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MedopineMedopine __BANNED USERS
edited July 2009 in Help / Advice Forum
So I want a new vacuum. Mine is really annoying to clean and gets dust everywhere.

I can't afford dyson prices - so, what kind of vacuum do you have?

Any Roomba users? Does it actually really work like it seems like it does on the TV?

Medopine on


  • SmallLadySmallLady Registered User regular
    edited July 2009
    I have a roomba
    and I love it


    it does a better job than any vacuum i've ever owned.

    SmallLady on
    "we're just doing what smalllady told us to do" - @Heels
  • krapst78krapst78 Registered User regular
    edited July 2009
    I have a 3rd gen Roomba 550 and I would not recommend it. The thing about the Roomba is that it depends on your living situation. I live in a small studio apartment with hardwood floors with a depressed entry area. The area is not low enough for the "cliff sensor" to detect and the Roomba will fall off and become incompacitated. This causes the robot to continually sound off a loud annoying warning signal until it is picked up and placed on level ground. The Roomba also does a very poor job of avoiding non-tethered obstacles and loves smashing repeatedly into the wall over and over again. If you have any lightweight chairs, lamps, or anything with an extension cord going across the floor, be prepared to have them "rearranged". Basically I have to adjust my room for the Roomba instead of having the Roomba adjust to my room. Owning and operating a Roomba is just like having a really stupid one-eyed accident prone dog.

    krapst78 on
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  • DjeetDjeet Registered User regular
    edited July 2009
    I've a Roomba 530 (no scheduling capability and comes with virtual walls, not virtual lighthouses). We no longer sweep or manually vacuum. If it ever breaks (hasn't yet) and I can't fix it we will buy another one.

    There is maintenance expenditure for Roomba: Main brushes (one's a brush and one's a rubber roller thing), side brush (spining multi-armed brush the sweeps areas that the main brushes cannot reach), a filter, and the battery. You'll need to clean the main brushes (mainly hair/fur or string that gets wound around them and impedes the turning of the brush) regularly

    We've had ours since Christmas and it's basically in operation every day; it only cleans every other day or so, but the baby will not leave it alone, it's like his best friend. We have hardwoods, some tile, no carpet, and no stairs. Replaced the main brushes once (about 6-8 weeks ago, and we delayed replacing it as long as we could, it cleans much better now). Replaced the side brush at the same time (the six-armed brush was crap and started losing limbs immediately, the 3-armed brush is much more robust and hasn't lost any limbs yet). Replaced the filter at the same time, but before that I had cleaned the filter by tapping the dust off it into the bin. Haven't replaced the battery yet, and charge/run times seem to be 90%+ of new.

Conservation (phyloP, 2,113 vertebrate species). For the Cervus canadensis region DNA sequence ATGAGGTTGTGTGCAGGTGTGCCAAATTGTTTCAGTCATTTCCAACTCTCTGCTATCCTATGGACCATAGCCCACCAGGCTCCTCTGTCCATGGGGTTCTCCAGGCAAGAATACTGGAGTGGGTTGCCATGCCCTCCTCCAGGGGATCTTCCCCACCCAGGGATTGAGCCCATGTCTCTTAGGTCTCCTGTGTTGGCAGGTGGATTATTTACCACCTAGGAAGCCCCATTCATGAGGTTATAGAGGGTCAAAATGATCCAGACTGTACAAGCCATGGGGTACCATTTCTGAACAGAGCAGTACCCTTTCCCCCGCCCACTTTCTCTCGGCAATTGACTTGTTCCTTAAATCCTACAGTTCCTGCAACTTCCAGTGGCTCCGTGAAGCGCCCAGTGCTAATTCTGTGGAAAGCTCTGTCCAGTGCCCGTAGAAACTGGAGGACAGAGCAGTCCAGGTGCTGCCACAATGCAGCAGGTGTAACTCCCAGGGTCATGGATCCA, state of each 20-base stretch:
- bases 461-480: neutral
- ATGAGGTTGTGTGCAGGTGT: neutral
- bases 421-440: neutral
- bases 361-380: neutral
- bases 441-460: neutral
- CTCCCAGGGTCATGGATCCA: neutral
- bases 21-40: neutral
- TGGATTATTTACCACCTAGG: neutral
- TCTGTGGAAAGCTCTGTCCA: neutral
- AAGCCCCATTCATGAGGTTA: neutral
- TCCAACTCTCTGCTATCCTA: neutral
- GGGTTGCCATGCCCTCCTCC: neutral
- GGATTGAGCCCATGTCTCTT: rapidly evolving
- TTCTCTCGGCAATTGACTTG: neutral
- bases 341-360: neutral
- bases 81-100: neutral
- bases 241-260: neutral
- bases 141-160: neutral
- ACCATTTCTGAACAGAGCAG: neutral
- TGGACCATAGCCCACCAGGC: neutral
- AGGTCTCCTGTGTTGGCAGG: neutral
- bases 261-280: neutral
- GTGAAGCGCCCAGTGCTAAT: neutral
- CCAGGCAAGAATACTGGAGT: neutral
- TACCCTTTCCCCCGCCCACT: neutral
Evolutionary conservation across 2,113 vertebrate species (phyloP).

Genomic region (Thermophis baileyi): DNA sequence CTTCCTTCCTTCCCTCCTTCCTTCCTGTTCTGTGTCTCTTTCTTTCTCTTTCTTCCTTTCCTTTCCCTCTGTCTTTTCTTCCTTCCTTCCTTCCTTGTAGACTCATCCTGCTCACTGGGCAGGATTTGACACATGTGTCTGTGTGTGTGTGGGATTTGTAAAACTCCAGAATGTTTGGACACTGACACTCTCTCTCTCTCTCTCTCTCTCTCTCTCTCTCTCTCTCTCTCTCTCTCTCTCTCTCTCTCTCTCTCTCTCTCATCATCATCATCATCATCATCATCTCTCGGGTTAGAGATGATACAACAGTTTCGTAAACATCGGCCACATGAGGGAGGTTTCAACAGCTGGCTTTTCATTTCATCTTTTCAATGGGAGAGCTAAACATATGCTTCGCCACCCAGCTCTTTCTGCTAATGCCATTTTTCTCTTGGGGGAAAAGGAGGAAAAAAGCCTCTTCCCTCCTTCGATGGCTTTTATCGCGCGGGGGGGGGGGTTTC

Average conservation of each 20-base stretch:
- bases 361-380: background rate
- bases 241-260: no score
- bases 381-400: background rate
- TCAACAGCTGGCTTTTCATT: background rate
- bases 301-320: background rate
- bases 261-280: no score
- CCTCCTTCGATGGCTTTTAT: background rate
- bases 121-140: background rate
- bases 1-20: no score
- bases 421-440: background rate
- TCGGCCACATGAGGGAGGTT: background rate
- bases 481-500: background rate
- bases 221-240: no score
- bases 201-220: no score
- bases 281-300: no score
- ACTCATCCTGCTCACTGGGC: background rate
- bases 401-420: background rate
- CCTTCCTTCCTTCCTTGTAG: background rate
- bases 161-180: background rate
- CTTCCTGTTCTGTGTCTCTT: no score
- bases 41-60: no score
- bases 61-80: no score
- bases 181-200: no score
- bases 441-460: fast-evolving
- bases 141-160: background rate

Bought 3 full sets of replacement brushes (main and side) and filters for about $65 on Amazon. You can score the 530 off woot for about $150 if you wait for it.

    It's a bit noisy so we basically turn it on when we leave for work or go out. Though if it's in the other room and the door's closed noise isn't an issue. It seems to clean well though it takes 2-3 times as long as if we were to clean the room ourselves. It does bump into things, but I've never thought anything of it, that's how it knows not to continue in that direction; It doesn't bump very hard, I've fashioned a wall for it by lining up sneakers end-to-end. It's strong enough to push baby toys around, but it's not going to move chairs or knock a glass off a table.

    It doesn't deal with wires or power strips very well, we've learned to keep those off the floor. It cannot get under furniture unless there's about 3.5-4" of clearance.

    Djeet on
  • DjeetDjeet Registered User regular
    edited July 2009
    Double post.

    Djeet on
  • HypatiaHypatia Registered User regular
    edited July 2009
    What's your budget? Roombas aren't that inexpensive either, if you give a price range it'd be easier to recommend something :)

    Hypatia on
  • WezoinWezoin Registered User regular
    edited July 2009
    Roombas can be very good, or very bad. My mom likes decorative rugs. For us, this is a problem, because the roomba catches the corners of one of them every time and just gets stuck there. If you have fairly flat floors (no rugs, stairs, etc) then its perfect. It won't get everything every time, but if you put it on a schedule your floors will be continually clean. Yes, it doesn't go in the most sensible route all the time, and yes its just randomly moving about the floor, but with the help of lighthouses (most models come with two) you can make sure most of it gets done.

    I have had mine since Christmas as well, and other than getting stuck on that rug haven't had any problems.

    Wezoin on
  • DeadfallDeadfall Registered User regular